Boris Johnson was announced as winner of the Conservative leadership election yesterday. Today, with 99 days to go until the October 31st Brexit deadline, Johnson will form his government.
On the face of it, Boris Johnson’s Tory leadership success should have been a surprise. After all, he did in the past famously dismiss the chance of him ever becoming Prime Minister, saying variously it was as likely as him being “decapitated by a frisbee, blinded by a champagne cork, locked in a disused fridge or reincarnated as an olive”.
None of those events have come to pass, except for Johnson at last taking power. Few doubted this would happen from the moment he entered the race to succeed Theresa May. Long the frontrunner for the top job, Johnson started out ahead in the race, and his lead merely grew from there.
The frontrunner ran a popular campaign
Fears that he would struggle to win support among MPs were confounded as they piled in behind him. Sceptics were undoubtedly convinced to do so by polls showing not just how much Tory members wanted him, but also much better he would be for the party’s poll rating among the general public than anyone else in the race.
If it was so obvious, why didn’t the Tories rush through the process and crown him? Simple. They did that last time for May, and it didn’t work out too well. So the party felt obliged to make sure that Johnson would be properly “tested” on his way into Downing Street.
That process, his enemies hoped, would see him fall apart at the final hurdle. Boris’ worst enemy, they argued, was Boris. But he proved them wrong over endless hustings. He did not make the horrendous gaffes they hoped for in TV debates and fought his corner. No matter how much of a fight Jeremy Hunt – his scrappy rival – put up, all he could do was mitigate the scale of his victory, rather than stop it outright.
The looming prospect of a Johnson premiership drove some of his biggest Tory sceptics to move against him before the result had been declared. Sir Alan Duncan, who served under him at the Foreign Office for two years, quit as a junior foreign minister to push for a vote in the House of Commons before Johnson had even taken office on whether MPs had confidence in him.
Divisions within the Conservative Party
John Bercow squashed the idea, stopping him from even being able to make his request formally in the Commons chamber. Johnson allies would hope that was because the Speaker wanted the new prime minister to be given a chance to prove himself. But actually, Speaker Bercow was driven to intervene by the fact that it is meant to be the job of the Labour Party as Her Majesty’s Opposition, not individual MPs, to push such votes. It is certainly striking that the Johnson premiership is facing greater opposition from MPs on the Tory benches than those on the Labour frontbench.
At least Johnson has had a few weeks to work out, over the course of the leadership contest, what he wants to do in office. He used the campaign to paper over cracks in his reputation, trying to draw a line under his notorious “f*** business” remark by vowing to be the “most pro-business Prime Minister” in history.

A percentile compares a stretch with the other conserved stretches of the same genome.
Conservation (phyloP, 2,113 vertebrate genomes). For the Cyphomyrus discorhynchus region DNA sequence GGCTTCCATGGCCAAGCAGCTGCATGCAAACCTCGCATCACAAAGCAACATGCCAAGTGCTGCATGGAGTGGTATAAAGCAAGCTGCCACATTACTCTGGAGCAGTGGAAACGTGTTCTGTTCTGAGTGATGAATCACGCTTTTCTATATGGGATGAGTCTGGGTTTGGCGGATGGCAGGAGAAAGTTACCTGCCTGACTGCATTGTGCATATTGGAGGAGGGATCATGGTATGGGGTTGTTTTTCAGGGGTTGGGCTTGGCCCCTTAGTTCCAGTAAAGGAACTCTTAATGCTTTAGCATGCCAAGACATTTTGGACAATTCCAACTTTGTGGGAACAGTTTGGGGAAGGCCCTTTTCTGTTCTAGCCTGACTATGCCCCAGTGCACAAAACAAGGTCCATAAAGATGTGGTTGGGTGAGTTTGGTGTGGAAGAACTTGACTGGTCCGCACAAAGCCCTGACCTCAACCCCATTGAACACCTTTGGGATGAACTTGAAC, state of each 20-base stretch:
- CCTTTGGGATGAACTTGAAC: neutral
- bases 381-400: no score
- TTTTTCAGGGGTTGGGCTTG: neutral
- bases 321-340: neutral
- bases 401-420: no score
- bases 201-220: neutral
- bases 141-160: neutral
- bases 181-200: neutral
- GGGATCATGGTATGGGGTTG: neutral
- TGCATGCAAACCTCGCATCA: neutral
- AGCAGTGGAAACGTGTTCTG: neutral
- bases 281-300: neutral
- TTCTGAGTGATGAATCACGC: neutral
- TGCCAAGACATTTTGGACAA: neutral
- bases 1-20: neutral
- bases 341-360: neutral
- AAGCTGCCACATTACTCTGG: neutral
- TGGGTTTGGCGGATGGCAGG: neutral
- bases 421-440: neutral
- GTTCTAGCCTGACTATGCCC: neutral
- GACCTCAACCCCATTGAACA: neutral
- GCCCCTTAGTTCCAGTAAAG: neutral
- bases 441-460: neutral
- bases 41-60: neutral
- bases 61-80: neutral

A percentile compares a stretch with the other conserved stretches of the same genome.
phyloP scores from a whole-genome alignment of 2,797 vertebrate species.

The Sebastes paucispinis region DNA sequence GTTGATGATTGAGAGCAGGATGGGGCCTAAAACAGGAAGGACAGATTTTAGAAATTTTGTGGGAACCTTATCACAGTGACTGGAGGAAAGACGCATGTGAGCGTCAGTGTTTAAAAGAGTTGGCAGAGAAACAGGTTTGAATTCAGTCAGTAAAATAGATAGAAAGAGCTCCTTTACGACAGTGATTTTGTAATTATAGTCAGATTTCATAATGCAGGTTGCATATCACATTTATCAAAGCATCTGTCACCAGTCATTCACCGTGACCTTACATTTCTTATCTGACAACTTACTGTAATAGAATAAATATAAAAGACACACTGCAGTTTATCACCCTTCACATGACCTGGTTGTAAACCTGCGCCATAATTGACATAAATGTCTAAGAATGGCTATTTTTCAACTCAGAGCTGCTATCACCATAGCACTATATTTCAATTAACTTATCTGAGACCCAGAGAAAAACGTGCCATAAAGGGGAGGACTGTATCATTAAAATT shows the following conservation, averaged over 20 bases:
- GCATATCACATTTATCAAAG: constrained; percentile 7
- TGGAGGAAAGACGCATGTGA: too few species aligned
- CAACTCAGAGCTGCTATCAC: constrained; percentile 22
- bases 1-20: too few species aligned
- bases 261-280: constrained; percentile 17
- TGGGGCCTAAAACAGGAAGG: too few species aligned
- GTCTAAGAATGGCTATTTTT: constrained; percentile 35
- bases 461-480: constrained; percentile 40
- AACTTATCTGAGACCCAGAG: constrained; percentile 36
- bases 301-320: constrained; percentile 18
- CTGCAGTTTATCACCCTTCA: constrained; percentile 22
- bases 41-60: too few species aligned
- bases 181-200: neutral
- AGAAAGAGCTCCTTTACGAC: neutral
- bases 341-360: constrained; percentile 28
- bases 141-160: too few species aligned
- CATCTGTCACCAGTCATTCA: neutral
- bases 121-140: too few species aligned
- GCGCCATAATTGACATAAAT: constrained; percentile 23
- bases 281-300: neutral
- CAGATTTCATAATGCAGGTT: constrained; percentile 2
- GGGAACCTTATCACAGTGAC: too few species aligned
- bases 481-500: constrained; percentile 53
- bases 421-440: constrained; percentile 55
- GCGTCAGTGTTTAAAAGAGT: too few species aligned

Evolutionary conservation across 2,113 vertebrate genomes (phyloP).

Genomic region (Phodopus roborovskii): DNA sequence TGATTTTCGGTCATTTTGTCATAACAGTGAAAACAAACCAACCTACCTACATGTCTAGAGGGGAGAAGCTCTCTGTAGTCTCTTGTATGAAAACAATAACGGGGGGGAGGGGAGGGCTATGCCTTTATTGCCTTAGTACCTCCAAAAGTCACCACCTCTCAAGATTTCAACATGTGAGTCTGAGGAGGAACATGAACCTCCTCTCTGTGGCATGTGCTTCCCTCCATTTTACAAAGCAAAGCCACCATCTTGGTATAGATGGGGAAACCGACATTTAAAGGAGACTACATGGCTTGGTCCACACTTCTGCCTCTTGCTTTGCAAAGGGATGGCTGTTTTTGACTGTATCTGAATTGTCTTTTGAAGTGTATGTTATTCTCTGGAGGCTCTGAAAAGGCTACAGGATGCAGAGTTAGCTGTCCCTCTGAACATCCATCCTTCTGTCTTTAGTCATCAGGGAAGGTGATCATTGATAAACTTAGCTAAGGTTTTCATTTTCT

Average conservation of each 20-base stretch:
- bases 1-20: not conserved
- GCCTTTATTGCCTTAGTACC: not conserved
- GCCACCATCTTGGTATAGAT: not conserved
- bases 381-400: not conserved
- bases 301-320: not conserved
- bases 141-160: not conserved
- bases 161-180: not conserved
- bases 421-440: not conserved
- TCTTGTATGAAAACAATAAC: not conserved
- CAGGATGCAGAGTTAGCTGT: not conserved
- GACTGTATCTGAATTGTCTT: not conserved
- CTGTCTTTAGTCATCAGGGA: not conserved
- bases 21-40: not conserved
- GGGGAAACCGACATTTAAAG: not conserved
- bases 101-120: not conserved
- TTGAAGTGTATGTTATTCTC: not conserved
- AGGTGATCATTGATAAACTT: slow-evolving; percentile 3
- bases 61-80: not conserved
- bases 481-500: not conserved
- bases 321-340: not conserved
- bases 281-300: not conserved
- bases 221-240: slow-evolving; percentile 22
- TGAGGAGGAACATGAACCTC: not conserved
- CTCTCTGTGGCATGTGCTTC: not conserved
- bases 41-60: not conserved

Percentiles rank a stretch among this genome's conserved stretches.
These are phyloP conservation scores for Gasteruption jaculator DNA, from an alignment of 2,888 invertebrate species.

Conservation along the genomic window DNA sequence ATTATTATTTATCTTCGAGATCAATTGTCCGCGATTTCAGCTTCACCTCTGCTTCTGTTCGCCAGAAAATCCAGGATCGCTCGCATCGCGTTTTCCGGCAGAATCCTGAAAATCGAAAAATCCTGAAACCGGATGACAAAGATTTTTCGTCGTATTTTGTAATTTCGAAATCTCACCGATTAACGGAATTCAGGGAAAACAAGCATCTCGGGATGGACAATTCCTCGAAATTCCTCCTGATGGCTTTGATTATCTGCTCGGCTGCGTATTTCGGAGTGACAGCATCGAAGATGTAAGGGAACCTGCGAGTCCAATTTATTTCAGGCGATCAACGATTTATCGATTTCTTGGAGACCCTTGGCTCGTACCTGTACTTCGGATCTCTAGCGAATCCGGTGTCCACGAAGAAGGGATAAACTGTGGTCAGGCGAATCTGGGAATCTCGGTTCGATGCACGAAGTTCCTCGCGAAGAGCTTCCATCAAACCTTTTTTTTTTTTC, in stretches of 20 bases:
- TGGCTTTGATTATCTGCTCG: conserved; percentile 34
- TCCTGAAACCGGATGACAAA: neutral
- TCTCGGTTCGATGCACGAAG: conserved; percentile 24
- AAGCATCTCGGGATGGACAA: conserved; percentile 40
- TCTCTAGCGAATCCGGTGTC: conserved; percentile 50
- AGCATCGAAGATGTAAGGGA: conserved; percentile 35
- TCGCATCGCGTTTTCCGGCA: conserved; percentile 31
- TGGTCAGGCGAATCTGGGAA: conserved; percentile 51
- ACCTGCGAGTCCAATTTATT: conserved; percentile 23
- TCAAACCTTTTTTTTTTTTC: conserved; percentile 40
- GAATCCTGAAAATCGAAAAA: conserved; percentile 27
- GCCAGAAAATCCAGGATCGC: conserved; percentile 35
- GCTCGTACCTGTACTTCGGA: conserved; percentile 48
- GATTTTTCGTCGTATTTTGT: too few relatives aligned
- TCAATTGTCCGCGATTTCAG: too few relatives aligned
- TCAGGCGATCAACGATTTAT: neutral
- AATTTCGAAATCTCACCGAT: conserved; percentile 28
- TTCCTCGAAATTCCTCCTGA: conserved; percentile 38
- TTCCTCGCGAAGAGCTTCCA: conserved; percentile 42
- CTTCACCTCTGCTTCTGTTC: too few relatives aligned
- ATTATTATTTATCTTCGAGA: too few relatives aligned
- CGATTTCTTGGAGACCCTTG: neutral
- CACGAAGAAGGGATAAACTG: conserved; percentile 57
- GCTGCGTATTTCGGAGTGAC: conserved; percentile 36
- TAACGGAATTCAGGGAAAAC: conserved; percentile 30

His cabinet and actions in government will aim to make that promise a reality. Yet what will have the biggest influence on his premiership is how he handles Brexit. With 99 days to go until 31 October, the “do or die” Brexit deadline for Johnson, he has little time to waste.
The biggest problem facing Johnson, amid the fanfare about what his new flamboyant premiership heralds, is that he has inherited the same parliament as Theresa May had to grapple with. The Tories’ DUP-supported majority has withered, which leaves Johnson even more vulnerable to the whims of Philip Hammond and his like-minded Tory colleagues. “There is a majority of two,” Rory Stewart observed drily, “and I have at least three friends.”
Parliament could block Boris
Parliamentary numbers will decide how the next few months play out. Anti-no-deal Tories like Hammond have already shown their readiness to tie his hands by letting through amendments aimed at stopping him from proroguing parliament.
Many more knife-edge votes will follow. While Stewart and his colleagues insist they would never vote down a Tory prime minister in a motion of no confidence, even if Johnson was ploughing ahead with a no-deal, they could still damage him if they fail to support him at such points.
If parliament proves too tricky, Johnson may well decide he has to ask the people to elect a new one for him in a snap election. Such a move would be a gamble, as it could give him a hefty Brexit mandate, but it could equally leave him back where he started, or in an even worse position that allows Jeremy Corbyn to try and cobble together a coalition.
Faced with such peril, Johnson would be forgiven for wishing he could be locked in a disused fridge if it meant he could avoid the uphill fight that awaits to deliver Brexit.